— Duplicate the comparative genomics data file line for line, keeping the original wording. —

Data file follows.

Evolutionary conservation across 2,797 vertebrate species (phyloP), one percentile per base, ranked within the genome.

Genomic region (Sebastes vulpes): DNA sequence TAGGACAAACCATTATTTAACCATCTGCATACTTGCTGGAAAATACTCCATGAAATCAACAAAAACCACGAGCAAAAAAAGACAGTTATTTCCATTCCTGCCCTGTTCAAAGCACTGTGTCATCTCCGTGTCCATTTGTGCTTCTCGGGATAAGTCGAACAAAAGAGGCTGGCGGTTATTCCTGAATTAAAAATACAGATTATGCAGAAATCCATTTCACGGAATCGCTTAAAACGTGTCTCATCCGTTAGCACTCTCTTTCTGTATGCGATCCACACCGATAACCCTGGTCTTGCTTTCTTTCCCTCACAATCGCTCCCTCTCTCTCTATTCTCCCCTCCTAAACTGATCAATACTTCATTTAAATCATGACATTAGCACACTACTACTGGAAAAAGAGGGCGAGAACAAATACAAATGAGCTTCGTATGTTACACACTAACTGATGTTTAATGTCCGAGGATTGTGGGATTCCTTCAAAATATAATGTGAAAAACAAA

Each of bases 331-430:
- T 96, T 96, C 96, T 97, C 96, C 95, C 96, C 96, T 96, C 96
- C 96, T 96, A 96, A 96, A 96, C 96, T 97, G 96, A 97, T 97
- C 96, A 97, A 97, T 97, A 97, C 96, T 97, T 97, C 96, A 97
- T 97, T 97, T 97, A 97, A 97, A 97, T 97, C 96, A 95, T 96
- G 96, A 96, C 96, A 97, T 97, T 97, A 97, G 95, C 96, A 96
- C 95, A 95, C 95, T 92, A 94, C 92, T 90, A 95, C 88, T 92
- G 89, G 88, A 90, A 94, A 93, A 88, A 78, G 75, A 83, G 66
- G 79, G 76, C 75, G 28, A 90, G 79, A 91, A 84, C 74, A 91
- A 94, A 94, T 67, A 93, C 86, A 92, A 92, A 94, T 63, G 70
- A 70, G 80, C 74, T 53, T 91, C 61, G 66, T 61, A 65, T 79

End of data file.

Evolutionary conservation across 2,797 vertebrate species (phyloP), one percentile per base, ranked within the genome.

Genomic region (Sebastes vulpes): DNA sequence TAGGACAAACCATTATTTAACCATCTGCATACTTGCTGGAAAATACTCCATGAAATCAACAAAAACCACGAGCAAAAAAAGACAGTTATTTCCATTCCTGCCCTGTTCAAAGCACTGTGTCATCTCCGTGTCCATTTGTGCTTCTCGGGATAAGTCGAACAAAAGAGGCTGGCGGTTATTCCTGAATTAAAAATACAGATTATGCAGAAATCCATTTCACGGAATCGCTTAAAACGTGTCTCATCCGTTAGCACTCTCTTTCTGTATGCGATCCACACCGATAACCCTGGTCTTGCTTTCTTTCCCTCACAATCGCTCCCTCTCTCTCTATTCTCCCCTCCTAAACTGATCAATACTTCATTTAAATCATGACATTAGCACACTACTACTGGAAAAAGAGGGCGAGAACAAATACAAATGAGCTTCGTATGTTACACACTAACTGATGTTTAATGTCCGAGGATTGTGGGATTCCTTCAAAATATAATGTGAAAAACAAA

Each of bases 331-430:
- T 96, T 96, C 96, T 97, C 96, C 95, C 96, C 96, T 96, C 96
- C 96, T 96, A 96, A 96, A 96, C 96, T 97, G 96, A 97, T 97
- C 96, A 97, A 97, T 97, A 97, C 96, T 97, T 97, C 96, A 97
- T 97, T 97, T 97, A 97, A 97, A 97, T 97, C 96, A 95, T 96
- G 96, A 96, C 96, A 97, T 97, T 97, A 97, G 95, C 96, A 96
- C 95, A 95, C 95, T 92, A 94, C 92, T 90, A 95, C 88, T 92
- G 89, G 88, A 90, A 94, A 93, A 88, A 78, G 75, A 83, G 66
- G 79, G 76, C 75, G 28, A 90, G 79, A 91, A 84, C 74, A 91
- A 94, A 94, T 67, A 93, C 86, A 92, A 92, A 94, T 63, G 70
- A 70, G 80, C 74, T 53, T 91, C 61, G 66, T 61, A 65, T 79